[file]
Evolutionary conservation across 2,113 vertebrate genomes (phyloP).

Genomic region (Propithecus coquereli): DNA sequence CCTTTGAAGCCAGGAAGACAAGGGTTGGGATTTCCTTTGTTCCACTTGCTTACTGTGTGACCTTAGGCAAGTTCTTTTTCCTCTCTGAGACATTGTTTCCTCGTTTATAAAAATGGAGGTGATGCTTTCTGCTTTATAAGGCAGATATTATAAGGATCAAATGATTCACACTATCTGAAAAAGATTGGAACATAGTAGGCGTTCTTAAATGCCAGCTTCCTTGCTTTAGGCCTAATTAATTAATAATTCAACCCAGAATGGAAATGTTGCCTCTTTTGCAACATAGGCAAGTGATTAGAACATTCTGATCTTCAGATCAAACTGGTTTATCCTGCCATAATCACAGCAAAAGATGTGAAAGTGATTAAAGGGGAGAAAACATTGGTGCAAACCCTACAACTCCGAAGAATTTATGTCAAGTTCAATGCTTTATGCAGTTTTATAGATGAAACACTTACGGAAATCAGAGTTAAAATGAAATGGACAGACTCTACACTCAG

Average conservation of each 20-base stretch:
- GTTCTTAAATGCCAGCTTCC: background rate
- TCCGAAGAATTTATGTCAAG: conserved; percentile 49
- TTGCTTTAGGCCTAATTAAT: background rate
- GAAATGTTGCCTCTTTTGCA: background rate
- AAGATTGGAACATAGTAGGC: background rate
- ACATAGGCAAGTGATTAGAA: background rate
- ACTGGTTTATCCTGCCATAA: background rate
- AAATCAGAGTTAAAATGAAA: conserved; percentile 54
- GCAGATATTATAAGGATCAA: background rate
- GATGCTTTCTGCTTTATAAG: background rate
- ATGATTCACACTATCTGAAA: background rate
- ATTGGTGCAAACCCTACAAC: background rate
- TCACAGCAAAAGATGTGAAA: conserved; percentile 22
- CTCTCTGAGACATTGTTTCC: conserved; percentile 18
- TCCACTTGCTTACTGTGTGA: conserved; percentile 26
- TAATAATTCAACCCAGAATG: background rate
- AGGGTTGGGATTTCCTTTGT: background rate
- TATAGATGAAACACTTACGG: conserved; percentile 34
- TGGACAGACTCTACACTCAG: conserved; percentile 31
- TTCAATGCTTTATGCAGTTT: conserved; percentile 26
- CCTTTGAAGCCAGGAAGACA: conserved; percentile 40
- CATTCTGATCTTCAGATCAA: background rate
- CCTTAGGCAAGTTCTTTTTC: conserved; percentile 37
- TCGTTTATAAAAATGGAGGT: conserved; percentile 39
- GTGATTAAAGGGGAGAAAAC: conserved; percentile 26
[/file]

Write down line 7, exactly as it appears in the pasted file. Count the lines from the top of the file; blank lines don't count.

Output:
- GAAATGTTGCCTCTTTTGCA: background rate